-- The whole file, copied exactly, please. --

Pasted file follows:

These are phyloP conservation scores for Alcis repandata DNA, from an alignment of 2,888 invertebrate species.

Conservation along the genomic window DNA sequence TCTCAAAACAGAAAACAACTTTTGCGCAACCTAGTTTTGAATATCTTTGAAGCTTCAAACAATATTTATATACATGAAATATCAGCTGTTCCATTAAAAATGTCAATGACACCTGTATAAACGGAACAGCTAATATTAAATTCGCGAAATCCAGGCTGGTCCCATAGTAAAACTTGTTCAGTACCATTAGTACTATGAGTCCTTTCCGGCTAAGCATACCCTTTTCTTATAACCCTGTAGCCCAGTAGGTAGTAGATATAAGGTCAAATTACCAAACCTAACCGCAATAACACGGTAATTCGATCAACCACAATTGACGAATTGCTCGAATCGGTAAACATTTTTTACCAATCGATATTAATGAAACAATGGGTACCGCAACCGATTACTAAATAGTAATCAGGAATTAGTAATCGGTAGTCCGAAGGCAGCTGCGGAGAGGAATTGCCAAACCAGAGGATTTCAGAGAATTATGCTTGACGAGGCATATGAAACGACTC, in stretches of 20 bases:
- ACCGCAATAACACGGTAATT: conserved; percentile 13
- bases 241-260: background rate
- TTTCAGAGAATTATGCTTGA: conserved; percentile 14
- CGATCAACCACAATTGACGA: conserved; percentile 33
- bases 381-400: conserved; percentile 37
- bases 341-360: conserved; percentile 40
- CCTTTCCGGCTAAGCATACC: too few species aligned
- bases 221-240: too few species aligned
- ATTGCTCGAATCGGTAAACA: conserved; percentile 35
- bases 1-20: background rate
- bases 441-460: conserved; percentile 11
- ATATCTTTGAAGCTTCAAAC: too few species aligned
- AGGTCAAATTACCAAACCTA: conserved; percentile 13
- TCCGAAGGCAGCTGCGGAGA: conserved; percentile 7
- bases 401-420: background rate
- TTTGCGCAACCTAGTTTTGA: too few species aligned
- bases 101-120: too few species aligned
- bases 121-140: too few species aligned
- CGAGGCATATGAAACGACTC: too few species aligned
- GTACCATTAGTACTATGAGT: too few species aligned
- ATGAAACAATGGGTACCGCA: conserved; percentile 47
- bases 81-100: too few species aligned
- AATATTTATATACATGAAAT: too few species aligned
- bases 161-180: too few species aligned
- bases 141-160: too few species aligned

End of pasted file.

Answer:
These are phyloP conservation scores for Alcis repandata DNA, from an alignment of 2,888 invertebrate species.

Conservation along the genomic window DNA sequence TCTCAAAACAGAAAACAACTTTTGCGCAACCTAGTTTTGAATATCTTTGAAGCTTCAAACAATATTTATATACATGAAATATCAGCTGTTCCATTAAAAATGTCAATGACACCTGTATAAACGGAACAGCTAATATTAAATTCGCGAAATCCAGGCTGGTCCCATAGTAAAACTTGTTCAGTACCATTAGTACTATGAGTCCTTTCCGGCTAAGCATACCCTTTTCTTATAACCCTGTAGCCCAGTAGGTAGTAGATATAAGGTCAAATTACCAAACCTAACCGCAATAACACGGTAATTCGATCAACCACAATTGACGAATTGCTCGAATCGGTAAACATTTTTTACCAATCGATATTAATGAAACAATGGGTACCGCAACCGATTACTAAATAGTAATCAGGAATTAGTAATCGGTAGTCCGAAGGCAGCTGCGGAGAGGAATTGCCAAACCAGAGGATTTCAGAGAATTATGCTTGACGAGGCATATGAAACGACTC, in stretches of 20 bases:
- ACCGCAATAACACGGTAATT: conserved; percentile 13
- bases 241-260: background rate
- TTTCAGAGAATTATGCTTGA: conserved; percentile 14
- CGATCAACCACAATTGACGA: conserved; percentile 33
- bases 381-400: conserved; percentile 37
- bases 341-360: conserved; percentile 40
- CCTTTCCGGCTAAGCATACC: too few species aligned
- bases 221-240: too few species aligned
- ATTGCTCGAATCGGTAAACA: conserved; percentile 35
- bases 1-20: background rate
- bases 441-460: conserved; percentile 11
- ATATCTTTGAAGCTTCAAAC: too few species aligned
- AGGTCAAATTACCAAACCTA: conserved; percentile 13
- TCCGAAGGCAGCTGCGGAGA: conserved; percentile 7
- bases 401-420: background rate
- TTTGCGCAACCTAGTTTTGA: too few species aligned
- bases 101-120: too few species aligned
- bases 121-140: too few species aligned
- CGAGGCATATGAAACGACTC: too few species aligned
- GTACCATTAGTACTATGAGT: too few species aligned
- ATGAAACAATGGGTACCGCA: conserved; percentile 47
- bases 81-100: too few species aligned
- AATATTTATATACATGAAAT: too few species aligned
- bases 161-180: too few species aligned
- bases 141-160: too few species aligned